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Her summer experience at Lafayette not only gave Jenna Bratz ’06 (Springfield, Pa.) the opportunity to explore complex mathematical theorems, she also learned what it is like to be a research mathematician.

“This summer opened my eyes,” says Bratz, who had always thought she would go into teaching after college. “Now I see what mathematicians do. I know what research is, should I want to go that route. It helped me see the other career paths I could take with math.”

She has indeed conducted the work of a mathematician. Bratz, in addition to training as a midfielder on the field hockey team, researched automorphisms of Cayley graphs to determine connections between group theory and graph theory.

“An automorphism of a graph, in mathematical terms, is a function from the graph to itself that is one to one and onto, meaning that you are moving things around but you are preserving the integrity of the original structure. One is moving the vertices around in a way that the edges remain edges and what wasn’t an edge is still not an edge,” explains Elizabeth McMahon, professor of mathematics and Bratz’s mentor.

The Cayley graph is very regular, with identical vertices. By moving and manipulating the graph with computer-generated automorphisms, Bratz tried to find patterns from which theorems can be derived.

While a group, a set of things, is not very visual, a graph, dots connected by lines, is very visual, notes McMahon.

“What we were doing was exploring the connection between these two branches of mathematics,” she says. “We were looking at these graphs that are pictorial representations of groups and asking ‘what does having the pictures tell you about the original group?’”

Bratz was part of a four-student group conducting the research in the National Science Foundation’s Research Experience for Undergraduates (REU) at Lafayette. Nick Haber of Brown Unversity, Patricia Cahn of Smith College, and Sarah Tekansik of Mesa State University teamed throughout the summer with Bratz, who participated through Lafayette’s EXCEL Scholars program.

In Lafayette’s distinctive EXCEL Scholars program, students assist faculty with research while earning a stipend. The program has helped make Lafayette a national leader in undergraduate research. Many of the more than 160 students who participate in EXCEL each year go on to publish papers in scholarly journals and/or present their research at conferences.

“We took different permutations that would generate a group and then put them into the computer program to turn the group into a Cayley graph. Then we created the automorphisms and compared the different structures of the group,” explains Bratz. “Determining these automorphisms included coloring the edges of the graphs and then discovering the ways we could change the colorings and still have a Cayley graph.”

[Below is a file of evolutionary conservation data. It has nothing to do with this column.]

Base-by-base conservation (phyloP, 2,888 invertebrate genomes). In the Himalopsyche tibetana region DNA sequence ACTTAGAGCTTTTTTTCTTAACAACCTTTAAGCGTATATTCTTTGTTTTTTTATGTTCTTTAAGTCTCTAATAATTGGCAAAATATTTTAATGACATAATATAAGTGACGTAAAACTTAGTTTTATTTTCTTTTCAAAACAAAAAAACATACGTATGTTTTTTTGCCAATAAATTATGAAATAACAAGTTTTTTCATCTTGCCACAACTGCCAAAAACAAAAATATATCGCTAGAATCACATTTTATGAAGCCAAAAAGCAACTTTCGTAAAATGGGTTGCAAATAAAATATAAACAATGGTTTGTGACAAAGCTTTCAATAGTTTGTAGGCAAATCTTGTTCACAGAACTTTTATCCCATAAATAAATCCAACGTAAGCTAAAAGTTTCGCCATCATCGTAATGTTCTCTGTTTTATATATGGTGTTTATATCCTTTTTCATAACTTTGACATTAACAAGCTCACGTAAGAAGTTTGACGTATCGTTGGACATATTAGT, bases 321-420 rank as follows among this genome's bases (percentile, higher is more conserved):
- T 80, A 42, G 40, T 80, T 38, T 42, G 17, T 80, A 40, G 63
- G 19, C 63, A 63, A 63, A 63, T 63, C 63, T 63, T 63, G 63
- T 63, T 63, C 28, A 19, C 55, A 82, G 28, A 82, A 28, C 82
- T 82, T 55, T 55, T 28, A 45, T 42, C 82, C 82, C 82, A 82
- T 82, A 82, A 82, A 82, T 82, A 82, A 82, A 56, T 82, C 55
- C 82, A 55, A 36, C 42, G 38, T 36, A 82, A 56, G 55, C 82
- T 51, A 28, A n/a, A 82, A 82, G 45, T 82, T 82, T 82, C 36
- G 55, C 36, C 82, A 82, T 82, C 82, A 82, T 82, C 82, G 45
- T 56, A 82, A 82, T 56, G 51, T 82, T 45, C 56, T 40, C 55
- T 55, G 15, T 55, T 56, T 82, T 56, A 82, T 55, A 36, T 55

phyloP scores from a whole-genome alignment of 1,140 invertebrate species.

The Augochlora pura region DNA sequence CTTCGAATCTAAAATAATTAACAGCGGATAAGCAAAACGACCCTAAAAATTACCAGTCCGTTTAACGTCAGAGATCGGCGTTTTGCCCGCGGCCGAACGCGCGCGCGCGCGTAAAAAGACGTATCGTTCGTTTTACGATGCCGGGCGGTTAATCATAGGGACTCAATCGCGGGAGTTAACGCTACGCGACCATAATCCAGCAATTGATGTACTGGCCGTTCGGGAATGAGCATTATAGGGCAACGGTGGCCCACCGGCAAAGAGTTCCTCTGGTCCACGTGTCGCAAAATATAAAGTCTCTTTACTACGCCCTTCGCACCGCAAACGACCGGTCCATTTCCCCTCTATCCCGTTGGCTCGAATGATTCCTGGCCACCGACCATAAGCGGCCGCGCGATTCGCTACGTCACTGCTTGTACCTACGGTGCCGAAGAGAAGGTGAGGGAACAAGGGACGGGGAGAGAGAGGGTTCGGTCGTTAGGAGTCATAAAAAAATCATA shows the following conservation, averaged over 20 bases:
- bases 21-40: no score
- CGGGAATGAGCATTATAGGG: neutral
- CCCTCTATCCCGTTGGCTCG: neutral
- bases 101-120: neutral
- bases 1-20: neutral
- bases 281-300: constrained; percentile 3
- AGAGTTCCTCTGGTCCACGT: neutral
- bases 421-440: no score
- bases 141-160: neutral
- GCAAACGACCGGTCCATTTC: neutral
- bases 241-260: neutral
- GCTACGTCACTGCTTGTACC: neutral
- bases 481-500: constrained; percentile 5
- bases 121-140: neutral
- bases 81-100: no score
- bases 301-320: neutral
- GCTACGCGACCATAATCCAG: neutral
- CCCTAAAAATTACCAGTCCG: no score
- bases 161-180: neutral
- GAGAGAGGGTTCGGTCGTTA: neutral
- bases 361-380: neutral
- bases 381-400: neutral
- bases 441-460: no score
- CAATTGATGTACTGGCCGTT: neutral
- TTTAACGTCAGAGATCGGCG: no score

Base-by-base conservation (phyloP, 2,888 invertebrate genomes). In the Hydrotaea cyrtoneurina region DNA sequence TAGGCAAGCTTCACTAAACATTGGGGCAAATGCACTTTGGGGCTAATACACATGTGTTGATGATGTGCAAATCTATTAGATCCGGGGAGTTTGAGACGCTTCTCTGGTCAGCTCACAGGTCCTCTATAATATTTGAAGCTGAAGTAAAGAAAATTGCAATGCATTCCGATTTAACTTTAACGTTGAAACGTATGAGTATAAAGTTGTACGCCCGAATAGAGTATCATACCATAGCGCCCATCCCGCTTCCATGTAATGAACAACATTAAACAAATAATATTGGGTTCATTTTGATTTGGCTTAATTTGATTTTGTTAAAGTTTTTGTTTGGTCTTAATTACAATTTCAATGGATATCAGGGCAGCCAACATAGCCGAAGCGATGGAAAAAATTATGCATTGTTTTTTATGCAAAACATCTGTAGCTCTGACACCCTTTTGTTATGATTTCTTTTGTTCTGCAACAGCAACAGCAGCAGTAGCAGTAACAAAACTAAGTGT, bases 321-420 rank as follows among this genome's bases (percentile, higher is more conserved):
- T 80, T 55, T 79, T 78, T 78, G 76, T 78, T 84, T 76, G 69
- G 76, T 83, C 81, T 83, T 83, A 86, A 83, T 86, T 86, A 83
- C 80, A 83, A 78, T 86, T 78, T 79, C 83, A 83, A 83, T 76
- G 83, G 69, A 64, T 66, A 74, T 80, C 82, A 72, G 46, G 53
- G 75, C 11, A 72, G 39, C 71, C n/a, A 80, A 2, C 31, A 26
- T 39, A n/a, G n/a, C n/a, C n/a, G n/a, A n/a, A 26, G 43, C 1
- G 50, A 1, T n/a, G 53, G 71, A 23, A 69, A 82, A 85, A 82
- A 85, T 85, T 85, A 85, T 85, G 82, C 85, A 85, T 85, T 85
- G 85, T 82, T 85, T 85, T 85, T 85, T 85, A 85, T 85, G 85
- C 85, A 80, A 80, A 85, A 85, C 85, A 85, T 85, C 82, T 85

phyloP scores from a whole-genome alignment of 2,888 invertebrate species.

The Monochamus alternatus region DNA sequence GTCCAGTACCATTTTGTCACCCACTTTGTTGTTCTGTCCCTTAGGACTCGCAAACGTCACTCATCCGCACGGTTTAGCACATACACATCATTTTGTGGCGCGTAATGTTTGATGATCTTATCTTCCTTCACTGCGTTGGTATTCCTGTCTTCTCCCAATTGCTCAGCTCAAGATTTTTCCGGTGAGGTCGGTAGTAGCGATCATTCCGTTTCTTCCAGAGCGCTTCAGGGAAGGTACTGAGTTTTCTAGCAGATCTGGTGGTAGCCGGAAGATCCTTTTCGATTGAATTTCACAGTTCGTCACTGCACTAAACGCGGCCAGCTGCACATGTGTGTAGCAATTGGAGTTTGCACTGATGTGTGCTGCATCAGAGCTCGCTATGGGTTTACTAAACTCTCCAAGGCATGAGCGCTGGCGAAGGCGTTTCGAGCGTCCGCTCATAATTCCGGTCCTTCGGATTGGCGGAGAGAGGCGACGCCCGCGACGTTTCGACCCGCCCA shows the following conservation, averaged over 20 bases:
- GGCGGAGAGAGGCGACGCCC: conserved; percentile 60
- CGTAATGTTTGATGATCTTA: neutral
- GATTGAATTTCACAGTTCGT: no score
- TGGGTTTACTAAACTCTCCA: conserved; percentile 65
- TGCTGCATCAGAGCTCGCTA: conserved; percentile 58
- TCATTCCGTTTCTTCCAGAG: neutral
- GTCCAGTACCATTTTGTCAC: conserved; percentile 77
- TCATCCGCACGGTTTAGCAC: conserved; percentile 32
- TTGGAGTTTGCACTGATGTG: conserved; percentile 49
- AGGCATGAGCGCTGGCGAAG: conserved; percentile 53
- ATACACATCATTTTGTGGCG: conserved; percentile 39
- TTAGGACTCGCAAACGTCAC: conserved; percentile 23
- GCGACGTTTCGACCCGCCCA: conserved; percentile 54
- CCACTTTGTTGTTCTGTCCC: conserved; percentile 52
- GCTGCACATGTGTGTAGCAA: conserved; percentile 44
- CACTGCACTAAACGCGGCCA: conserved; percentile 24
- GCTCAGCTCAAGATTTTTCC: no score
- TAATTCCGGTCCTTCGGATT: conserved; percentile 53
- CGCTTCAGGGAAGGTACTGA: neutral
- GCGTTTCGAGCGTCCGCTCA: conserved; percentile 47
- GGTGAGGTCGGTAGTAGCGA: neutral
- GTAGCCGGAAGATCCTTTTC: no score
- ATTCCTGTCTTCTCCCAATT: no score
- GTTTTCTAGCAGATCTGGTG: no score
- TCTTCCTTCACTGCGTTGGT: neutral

“We also looked at the structure of these automorphisms to see how large they can get under different circumstances,” she adds.

“Some people describe mathematics as the science of patterns,” says McMahon. “Jenna and the REU group did many examples to look for patterns – looking for new relationships – and they found some. We looked at Cayley graphs in a different way, looking to find how many more of these automorphisms we could get.”

Bratz wanted to take on the project because it was a mix of geometry and abstract algebra.

“It was challenging; I had to read papers by mathematicians and try to understand what they were saying and apply it to what we were doing,” she says. “I had to learn a lot more by myself than I do in the classroom.”

“Another thing that was great about the EXCEL experience is that I was able to use what I learned in class in mathematics research,” she adds.

Practical application of the theoretical concepts learned in class is just one of the benefits of EXCEL, says McMahon.

“I had two goals for Jenna: I wanted her to enjoy what she was doing, and I also wanted her to understand what mathematics research is. Most people don’t have an idea – they can understand what a historian does but ‘what does a mathematician do?’ And I wanted her to understand how mathematicians do research,” she says.

Bratz says her summer research experience is an invaluable asset for her honors thesis, which she began this fall.

Adds McMahon, “Jenna is capable of going on to get a Ph.D. and if that’s what she wants, great. But if she doesn’t go to grad school and instead decides to become a math teacher, her work this summer will be something she can share with her students. She’ll be able to say ‘I did some math research, and here is a paper I wrote. This is what mathematicians do; this is why you’re learning this stuff.’”

A tri-captain on the field hockey team, Bratz started all 18 matches last season and was an All-Patriot League second team selection.

She also is a peer mentor, peer tutor, and member of Lafayette Christian Fellowship, Fellowship of Christian Athletes, and Alpha Phi sorority.

As a national leader in undergraduate research, Lafayette sends one of the largest contingents to the National Conference on Undergraduate Research each year. Thirty-nine students were accepted to present their research at this year’s conference.

Categorized in: Academic News